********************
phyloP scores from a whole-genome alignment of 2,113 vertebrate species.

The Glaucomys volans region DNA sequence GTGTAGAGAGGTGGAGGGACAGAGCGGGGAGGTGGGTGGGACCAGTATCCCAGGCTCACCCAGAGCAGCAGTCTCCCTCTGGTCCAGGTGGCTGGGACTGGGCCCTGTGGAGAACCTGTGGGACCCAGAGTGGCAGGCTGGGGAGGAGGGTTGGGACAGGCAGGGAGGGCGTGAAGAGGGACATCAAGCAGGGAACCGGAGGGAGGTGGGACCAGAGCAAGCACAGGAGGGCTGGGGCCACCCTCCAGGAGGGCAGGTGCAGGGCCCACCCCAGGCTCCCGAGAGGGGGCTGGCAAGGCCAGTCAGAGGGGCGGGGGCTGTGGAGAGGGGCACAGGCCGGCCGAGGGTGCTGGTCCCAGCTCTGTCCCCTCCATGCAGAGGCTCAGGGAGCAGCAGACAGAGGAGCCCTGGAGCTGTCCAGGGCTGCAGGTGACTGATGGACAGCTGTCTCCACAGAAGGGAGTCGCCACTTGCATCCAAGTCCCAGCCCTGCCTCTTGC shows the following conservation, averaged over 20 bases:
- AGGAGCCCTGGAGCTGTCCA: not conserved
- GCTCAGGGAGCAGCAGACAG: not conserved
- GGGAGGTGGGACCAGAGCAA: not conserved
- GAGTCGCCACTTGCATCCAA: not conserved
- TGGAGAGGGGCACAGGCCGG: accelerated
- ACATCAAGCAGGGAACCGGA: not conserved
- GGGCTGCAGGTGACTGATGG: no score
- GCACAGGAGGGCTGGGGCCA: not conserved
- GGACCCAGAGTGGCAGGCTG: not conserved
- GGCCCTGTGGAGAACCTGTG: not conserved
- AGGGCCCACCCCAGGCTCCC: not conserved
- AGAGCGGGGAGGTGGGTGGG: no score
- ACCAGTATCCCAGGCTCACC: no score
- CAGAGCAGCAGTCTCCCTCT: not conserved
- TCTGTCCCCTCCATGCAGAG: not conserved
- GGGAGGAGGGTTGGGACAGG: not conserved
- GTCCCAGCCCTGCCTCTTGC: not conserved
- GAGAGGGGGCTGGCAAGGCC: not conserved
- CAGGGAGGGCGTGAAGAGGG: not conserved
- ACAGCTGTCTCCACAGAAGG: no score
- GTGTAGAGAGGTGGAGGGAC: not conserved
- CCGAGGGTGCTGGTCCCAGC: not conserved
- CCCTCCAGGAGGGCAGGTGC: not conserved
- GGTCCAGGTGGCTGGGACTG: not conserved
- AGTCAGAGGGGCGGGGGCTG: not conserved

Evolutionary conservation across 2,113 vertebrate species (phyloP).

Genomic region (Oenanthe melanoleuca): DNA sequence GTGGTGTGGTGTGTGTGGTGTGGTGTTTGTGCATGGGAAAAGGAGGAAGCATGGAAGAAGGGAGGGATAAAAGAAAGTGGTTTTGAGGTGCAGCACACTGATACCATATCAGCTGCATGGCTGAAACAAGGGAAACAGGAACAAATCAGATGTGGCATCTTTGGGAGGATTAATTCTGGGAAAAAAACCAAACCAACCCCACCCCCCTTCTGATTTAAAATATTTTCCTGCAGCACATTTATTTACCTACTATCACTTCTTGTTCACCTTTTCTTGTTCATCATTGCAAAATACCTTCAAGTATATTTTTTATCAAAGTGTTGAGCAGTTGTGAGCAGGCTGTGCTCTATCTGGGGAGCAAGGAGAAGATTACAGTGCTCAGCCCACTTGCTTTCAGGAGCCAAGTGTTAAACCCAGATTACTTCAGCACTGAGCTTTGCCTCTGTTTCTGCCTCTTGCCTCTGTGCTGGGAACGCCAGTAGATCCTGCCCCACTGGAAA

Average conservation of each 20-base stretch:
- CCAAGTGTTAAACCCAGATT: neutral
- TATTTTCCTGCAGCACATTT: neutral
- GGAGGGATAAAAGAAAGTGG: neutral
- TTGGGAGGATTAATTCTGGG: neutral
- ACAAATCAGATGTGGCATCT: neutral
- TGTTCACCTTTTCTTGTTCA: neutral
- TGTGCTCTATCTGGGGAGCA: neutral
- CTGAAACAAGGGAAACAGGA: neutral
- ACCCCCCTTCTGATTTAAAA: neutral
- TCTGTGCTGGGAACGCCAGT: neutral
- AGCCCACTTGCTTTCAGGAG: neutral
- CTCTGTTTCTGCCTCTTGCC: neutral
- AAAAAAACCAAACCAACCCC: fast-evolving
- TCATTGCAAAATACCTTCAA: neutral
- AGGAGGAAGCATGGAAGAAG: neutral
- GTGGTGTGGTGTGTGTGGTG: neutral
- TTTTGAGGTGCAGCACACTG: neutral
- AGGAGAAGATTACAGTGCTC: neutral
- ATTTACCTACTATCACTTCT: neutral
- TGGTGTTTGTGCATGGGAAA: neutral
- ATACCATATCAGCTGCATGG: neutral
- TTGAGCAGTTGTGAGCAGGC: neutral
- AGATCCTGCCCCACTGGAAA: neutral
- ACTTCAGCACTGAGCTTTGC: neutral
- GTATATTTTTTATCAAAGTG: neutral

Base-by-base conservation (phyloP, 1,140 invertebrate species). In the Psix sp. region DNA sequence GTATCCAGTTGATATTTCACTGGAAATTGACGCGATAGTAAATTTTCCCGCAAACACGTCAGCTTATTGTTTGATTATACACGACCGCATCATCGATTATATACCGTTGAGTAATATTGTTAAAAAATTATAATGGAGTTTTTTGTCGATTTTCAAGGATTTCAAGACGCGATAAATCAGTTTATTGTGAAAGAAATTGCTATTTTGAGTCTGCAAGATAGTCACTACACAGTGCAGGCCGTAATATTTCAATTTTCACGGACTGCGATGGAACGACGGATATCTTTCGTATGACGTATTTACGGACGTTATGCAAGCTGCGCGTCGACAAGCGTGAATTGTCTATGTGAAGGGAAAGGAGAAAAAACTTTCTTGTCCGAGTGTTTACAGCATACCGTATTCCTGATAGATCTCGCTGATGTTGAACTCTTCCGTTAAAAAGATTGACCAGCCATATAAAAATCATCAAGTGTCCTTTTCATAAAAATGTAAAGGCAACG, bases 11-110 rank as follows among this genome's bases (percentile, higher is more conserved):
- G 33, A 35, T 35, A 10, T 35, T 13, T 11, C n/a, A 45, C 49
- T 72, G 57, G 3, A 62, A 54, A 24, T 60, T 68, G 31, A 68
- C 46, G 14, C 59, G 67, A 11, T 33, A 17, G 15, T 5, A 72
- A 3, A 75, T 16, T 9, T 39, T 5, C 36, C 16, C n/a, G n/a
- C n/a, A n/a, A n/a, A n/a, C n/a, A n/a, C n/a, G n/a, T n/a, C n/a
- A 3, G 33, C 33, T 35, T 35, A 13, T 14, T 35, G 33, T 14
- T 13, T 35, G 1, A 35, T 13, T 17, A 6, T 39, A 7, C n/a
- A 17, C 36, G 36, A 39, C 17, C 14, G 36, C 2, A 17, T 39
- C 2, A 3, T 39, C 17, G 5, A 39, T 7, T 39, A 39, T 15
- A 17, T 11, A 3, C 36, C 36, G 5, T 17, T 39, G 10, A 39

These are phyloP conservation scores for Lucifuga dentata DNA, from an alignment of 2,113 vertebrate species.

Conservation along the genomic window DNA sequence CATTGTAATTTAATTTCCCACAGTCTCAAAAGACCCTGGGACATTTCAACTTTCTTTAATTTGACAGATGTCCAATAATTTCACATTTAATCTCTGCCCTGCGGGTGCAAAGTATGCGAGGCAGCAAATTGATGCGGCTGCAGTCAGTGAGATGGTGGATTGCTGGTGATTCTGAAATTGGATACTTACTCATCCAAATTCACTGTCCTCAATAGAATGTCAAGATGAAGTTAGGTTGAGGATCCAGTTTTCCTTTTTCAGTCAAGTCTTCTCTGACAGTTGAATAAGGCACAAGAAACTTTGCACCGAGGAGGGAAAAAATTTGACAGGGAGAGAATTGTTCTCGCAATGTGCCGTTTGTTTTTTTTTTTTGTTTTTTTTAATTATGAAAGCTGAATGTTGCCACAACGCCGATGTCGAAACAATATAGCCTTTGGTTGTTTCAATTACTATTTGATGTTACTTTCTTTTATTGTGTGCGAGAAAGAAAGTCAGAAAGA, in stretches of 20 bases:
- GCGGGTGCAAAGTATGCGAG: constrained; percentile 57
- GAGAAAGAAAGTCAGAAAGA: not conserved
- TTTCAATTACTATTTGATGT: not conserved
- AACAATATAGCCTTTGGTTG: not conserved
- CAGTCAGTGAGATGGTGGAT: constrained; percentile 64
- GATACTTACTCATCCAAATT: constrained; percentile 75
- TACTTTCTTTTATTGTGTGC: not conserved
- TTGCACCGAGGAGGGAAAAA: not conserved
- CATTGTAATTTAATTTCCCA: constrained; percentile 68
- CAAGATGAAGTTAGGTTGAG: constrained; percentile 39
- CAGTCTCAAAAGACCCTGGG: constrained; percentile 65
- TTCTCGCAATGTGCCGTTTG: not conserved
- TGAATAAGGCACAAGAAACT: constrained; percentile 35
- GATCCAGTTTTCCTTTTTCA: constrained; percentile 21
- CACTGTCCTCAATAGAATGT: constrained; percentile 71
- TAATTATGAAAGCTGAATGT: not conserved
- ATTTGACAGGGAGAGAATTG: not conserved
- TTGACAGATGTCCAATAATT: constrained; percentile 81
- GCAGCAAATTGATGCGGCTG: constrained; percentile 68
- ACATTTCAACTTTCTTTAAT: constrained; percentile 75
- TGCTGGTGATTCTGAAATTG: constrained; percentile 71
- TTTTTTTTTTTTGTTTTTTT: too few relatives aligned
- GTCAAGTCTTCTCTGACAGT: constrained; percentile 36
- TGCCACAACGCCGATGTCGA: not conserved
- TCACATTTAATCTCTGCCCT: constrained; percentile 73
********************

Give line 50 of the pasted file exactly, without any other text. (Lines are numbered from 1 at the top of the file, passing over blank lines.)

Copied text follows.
- TGGTGTTTGTGCATGGGAAA: neutral